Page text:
Cargill Inc., the agricultural commodities trader and the largest closely-held U.S. company, agreed to buy Glencore International Plc (GLEN)’s Joe White Maltings to take control of the biggest maltster in Australia.
The purchase, which is subject to regulatory approvals, should complete before the end of the year, Minneapolis-based Cargill said today in a statement. The price wasn’t disclosed.
“The addition of Joe White Maltings will complete Cargill’s global footprint in all key barley production areas and enable us to better serve our global and leading regional brewers in the region,” Doug Eden, president of Cargill’s global malt business, said according to the statement.
Buying the unit gives Cargill control of an operation that produces more than 550,000 metric tons of malt a year and supplies brewers in countries including Singapore, Japan, Thailand, Vietnam, South Korea and Indonesia, according to its website. Glencore bought it as part of its C$6.1 billion ($5.9 billion) purchase of Canada’s Viterra Inc. last year.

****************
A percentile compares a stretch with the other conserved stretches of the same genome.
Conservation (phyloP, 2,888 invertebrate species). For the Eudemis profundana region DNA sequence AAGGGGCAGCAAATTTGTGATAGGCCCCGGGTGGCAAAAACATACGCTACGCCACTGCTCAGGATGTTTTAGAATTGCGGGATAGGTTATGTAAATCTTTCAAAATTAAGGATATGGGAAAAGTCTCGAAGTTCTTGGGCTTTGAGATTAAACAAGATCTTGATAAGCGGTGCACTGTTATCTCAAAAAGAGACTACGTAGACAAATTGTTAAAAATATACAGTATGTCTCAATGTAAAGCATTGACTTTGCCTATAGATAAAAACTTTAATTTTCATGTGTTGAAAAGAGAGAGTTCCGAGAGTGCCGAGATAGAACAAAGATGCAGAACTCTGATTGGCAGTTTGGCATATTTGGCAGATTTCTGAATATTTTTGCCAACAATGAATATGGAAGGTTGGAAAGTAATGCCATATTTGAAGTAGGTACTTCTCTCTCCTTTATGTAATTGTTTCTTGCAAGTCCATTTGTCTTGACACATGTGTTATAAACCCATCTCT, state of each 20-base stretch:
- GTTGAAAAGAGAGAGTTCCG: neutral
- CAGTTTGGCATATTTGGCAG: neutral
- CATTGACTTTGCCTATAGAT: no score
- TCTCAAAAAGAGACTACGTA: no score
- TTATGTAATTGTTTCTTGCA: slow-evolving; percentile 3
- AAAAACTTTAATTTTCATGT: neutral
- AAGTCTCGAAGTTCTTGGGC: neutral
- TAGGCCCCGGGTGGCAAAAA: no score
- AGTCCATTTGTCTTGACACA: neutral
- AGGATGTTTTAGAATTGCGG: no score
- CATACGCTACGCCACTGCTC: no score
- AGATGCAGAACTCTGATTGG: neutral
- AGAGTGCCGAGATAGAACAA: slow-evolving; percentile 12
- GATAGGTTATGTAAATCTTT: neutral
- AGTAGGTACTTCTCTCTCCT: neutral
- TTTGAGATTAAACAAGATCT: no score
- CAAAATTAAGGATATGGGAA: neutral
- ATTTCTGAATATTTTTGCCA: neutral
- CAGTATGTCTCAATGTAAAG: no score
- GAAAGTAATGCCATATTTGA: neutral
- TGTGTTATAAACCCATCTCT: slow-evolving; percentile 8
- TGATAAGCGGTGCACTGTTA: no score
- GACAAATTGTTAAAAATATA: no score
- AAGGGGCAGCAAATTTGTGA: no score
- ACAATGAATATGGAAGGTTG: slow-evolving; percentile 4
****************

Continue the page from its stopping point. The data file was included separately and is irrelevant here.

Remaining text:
Glencore rose 0.4 percent to 288.95 pence as of 8:04 a.m. in London. Its shares have declined 18 percent since the start of the year.
Companies have stepped up acquisitions of agricultural assets to benefit from growing demand led by Asian consumers. Archer-Daniels-Midland Co. (ADM) agreed to buy Australia’s GrainCorp. Ltd. in a A$2.2 billion deal in May to add ports that ship grain in bulk from the nation’s east coast.
Malt, a form of barley, is used to brew alcoholic drinks such as beer and whiskey. Australia accounts for about 32 percent of the world’s malting barley trade, according to Barley Australia. The country produces more than 850,000 tons of malt annually, with more than 500,000 tons exported, according to the group’s website.
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